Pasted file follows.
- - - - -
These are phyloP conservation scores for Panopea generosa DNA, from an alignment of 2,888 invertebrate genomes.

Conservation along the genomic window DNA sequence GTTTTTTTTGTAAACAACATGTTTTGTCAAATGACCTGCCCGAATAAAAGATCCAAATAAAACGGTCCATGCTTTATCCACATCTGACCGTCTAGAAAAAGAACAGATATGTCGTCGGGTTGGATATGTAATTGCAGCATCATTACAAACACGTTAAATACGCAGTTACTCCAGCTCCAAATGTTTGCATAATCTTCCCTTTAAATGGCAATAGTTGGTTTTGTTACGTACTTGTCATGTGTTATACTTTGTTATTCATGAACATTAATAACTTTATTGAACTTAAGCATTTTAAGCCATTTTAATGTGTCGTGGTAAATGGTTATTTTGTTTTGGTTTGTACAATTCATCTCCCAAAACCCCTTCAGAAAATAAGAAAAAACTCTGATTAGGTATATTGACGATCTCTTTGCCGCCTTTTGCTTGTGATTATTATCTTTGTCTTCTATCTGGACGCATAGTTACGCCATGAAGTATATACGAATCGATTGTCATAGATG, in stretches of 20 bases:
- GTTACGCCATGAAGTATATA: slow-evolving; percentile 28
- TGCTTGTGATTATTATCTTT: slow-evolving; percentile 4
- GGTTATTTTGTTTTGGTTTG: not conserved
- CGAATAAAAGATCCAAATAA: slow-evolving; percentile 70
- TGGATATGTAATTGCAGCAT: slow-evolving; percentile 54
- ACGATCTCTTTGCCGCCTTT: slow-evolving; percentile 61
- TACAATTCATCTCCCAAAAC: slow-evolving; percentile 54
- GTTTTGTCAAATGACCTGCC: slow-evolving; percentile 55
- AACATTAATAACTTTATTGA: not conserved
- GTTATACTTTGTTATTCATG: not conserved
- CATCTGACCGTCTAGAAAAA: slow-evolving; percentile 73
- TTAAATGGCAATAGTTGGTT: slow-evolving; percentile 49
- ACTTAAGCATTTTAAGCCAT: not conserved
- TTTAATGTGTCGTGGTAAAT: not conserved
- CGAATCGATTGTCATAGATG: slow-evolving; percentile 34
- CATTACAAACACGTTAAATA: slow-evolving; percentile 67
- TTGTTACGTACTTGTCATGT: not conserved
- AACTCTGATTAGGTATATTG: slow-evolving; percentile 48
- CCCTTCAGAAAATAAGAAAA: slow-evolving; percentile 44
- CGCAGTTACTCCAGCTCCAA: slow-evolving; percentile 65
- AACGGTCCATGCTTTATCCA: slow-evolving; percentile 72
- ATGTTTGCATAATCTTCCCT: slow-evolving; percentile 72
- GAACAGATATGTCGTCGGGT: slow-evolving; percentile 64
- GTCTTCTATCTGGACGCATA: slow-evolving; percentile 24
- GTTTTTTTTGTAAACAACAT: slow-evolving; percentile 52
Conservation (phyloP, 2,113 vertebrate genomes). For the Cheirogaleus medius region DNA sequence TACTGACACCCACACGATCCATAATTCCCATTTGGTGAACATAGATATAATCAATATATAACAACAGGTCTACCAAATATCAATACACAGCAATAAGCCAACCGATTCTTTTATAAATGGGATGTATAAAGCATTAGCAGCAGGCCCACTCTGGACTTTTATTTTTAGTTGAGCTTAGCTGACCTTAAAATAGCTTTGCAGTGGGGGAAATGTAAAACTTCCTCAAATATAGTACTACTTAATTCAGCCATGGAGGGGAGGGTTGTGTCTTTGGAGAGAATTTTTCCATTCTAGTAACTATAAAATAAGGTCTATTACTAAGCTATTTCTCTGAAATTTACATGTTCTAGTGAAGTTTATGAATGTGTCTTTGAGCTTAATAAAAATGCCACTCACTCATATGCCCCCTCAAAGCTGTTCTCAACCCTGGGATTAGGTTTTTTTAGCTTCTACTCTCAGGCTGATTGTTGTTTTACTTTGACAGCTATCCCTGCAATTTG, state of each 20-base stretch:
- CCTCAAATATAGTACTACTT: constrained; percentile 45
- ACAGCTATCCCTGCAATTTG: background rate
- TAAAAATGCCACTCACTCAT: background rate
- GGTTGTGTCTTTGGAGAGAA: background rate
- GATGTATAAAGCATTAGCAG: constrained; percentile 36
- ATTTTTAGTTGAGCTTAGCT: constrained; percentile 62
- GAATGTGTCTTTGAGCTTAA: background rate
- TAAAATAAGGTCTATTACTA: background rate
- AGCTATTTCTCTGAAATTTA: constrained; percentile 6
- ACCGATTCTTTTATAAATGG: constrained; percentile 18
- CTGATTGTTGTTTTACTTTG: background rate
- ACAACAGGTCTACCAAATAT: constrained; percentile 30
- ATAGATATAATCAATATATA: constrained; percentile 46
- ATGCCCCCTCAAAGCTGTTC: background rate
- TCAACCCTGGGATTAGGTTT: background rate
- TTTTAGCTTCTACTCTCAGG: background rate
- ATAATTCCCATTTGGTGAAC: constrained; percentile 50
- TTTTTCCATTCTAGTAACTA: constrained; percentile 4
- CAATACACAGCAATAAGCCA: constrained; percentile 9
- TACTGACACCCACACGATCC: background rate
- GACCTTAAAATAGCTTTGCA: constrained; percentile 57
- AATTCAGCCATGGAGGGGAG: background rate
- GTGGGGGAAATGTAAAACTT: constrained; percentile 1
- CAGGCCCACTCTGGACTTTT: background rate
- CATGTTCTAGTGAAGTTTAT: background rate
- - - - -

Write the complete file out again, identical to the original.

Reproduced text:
These are phyloP conservation scores for Panopea generosa DNA, from an alignment of 2,888 invertebrate genomes.

Conservation along the genomic window DNA sequence GTTTTTTTTGTAAACAACATGTTTTGTCAAATGACCTGCCCGAATAAAAGATCCAAATAAAACGGTCCATGCTTTATCCACATCTGACCGTCTAGAAAAAGAACAGATATGTCGTCGGGTTGGATATGTAATTGCAGCATCATTACAAACACGTTAAATACGCAGTTACTCCAGCTCCAAATGTTTGCATAATCTTCCCTTTAAATGGCAATAGTTGGTTTTGTTACGTACTTGTCATGTGTTATACTTTGTTATTCATGAACATTAATAACTTTATTGAACTTAAGCATTTTAAGCCATTTTAATGTGTCGTGGTAAATGGTTATTTTGTTTTGGTTTGTACAATTCATCTCCCAAAACCCCTTCAGAAAATAAGAAAAAACTCTGATTAGGTATATTGACGATCTCTTTGCCGCCTTTTGCTTGTGATTATTATCTTTGTCTTCTATCTGGACGCATAGTTACGCCATGAAGTATATACGAATCGATTGTCATAGATG, in stretches of 20 bases:
- GTTACGCCATGAAGTATATA: slow-evolving; percentile 28
- TGCTTGTGATTATTATCTTT: slow-evolving; percentile 4
- GGTTATTTTGTTTTGGTTTG: not conserved
- CGAATAAAAGATCCAAATAA: slow-evolving; percentile 70
- TGGATATGTAATTGCAGCAT: slow-evolving; percentile 54
- ACGATCTCTTTGCCGCCTTT: slow-evolving; percentile 61
- TACAATTCATCTCCCAAAAC: slow-evolving; percentile 54
- GTTTTGTCAAATGACCTGCC: slow-evolving; percentile 55
- AACATTAATAACTTTATTGA: not conserved
- GTTATACTTTGTTATTCATG: not conserved
- CATCTGACCGTCTAGAAAAA: slow-evolving; percentile 73
- TTAAATGGCAATAGTTGGTT: slow-evolving; percentile 49
- ACTTAAGCATTTTAAGCCAT: not conserved
- TTTAATGTGTCGTGGTAAAT: not conserved
- CGAATCGATTGTCATAGATG: slow-evolving; percentile 34
- CATTACAAACACGTTAAATA: slow-evolving; percentile 67
- TTGTTACGTACTTGTCATGT: not conserved
- AACTCTGATTAGGTATATTG: slow-evolving; percentile 48
- CCCTTCAGAAAATAAGAAAA: slow-evolving; percentile 44
- CGCAGTTACTCCAGCTCCAA: slow-evolving; percentile 65
- AACGGTCCATGCTTTATCCA: slow-evolving; percentile 72
- ATGTTTGCATAATCTTCCCT: slow-evolving; percentile 72
- GAACAGATATGTCGTCGGGT: slow-evolving; percentile 64
- GTCTTCTATCTGGACGCATA: slow-evolving; percentile 24
- GTTTTTTTTGTAAACAACAT: slow-evolving; percentile 52
Conservation (phyloP, 2,113 vertebrate genomes). For the Cheirogaleus medius region DNA sequence TACTGACACCCACACGATCCATAATTCCCATTTGGTGAACATAGATATAATCAATATATAACAACAGGTCTACCAAATATCAATACACAGCAATAAGCCAACCGATTCTTTTATAAATGGGATGTATAAAGCATTAGCAGCAGGCCCACTCTGGACTTTTATTTTTAGTTGAGCTTAGCTGACCTTAAAATAGCTTTGCAGTGGGGGAAATGTAAAACTTCCTCAAATATAGTACTACTTAATTCAGCCATGGAGGGGAGGGTTGTGTCTTTGGAGAGAATTTTTCCATTCTAGTAACTATAAAATAAGGTCTATTACTAAGCTATTTCTCTGAAATTTACATGTTCTAGTGAAGTTTATGAATGTGTCTTTGAGCTTAATAAAAATGCCACTCACTCATATGCCCCCTCAAAGCTGTTCTCAACCCTGGGATTAGGTTTTTTTAGCTTCTACTCTCAGGCTGATTGTTGTTTTACTTTGACAGCTATCCCTGCAATTTG, state of each 20-base stretch:
- CCTCAAATATAGTACTACTT: constrained; percentile 45
- ACAGCTATCCCTGCAATTTG: background rate
- TAAAAATGCCACTCACTCAT: background rate
- GGTTGTGTCTTTGGAGAGAA: background rate
- GATGTATAAAGCATTAGCAG: constrained; percentile 36
- ATTTTTAGTTGAGCTTAGCT: constrained; percentile 62
- GAATGTGTCTTTGAGCTTAA: background rate
- TAAAATAAGGTCTATTACTA: background rate
- AGCTATTTCTCTGAAATTTA: constrained; percentile 6
- ACCGATTCTTTTATAAATGG: constrained; percentile 18
- CTGATTGTTGTTTTACTTTG: background rate
- ACAACAGGTCTACCAAATAT: constrained; percentile 30
- ATAGATATAATCAATATATA: constrained; percentile 46
- ATGCCCCCTCAAAGCTGTTC: background rate
- TCAACCCTGGGATTAGGTTT: background rate
- TTTTAGCTTCTACTCTCAGG: background rate
- ATAATTCCCATTTGGTGAAC: constrained; percentile 50
- TTTTTCCATTCTAGTAACTA: constrained; percentile 4
- CAATACACAGCAATAAGCCA: constrained; percentile 9
- TACTGACACCCACACGATCC: background rate
- GACCTTAAAATAGCTTTGCA: constrained; percentile 57
- AATTCAGCCATGGAGGGGAG: background rate
- GTGGGGGAAATGTAAAACTT: constrained; percentile 1
- CAGGCCCACTCTGGACTTTT: background rate
- CATGTTCTAGTGAAGTTTAT: background rate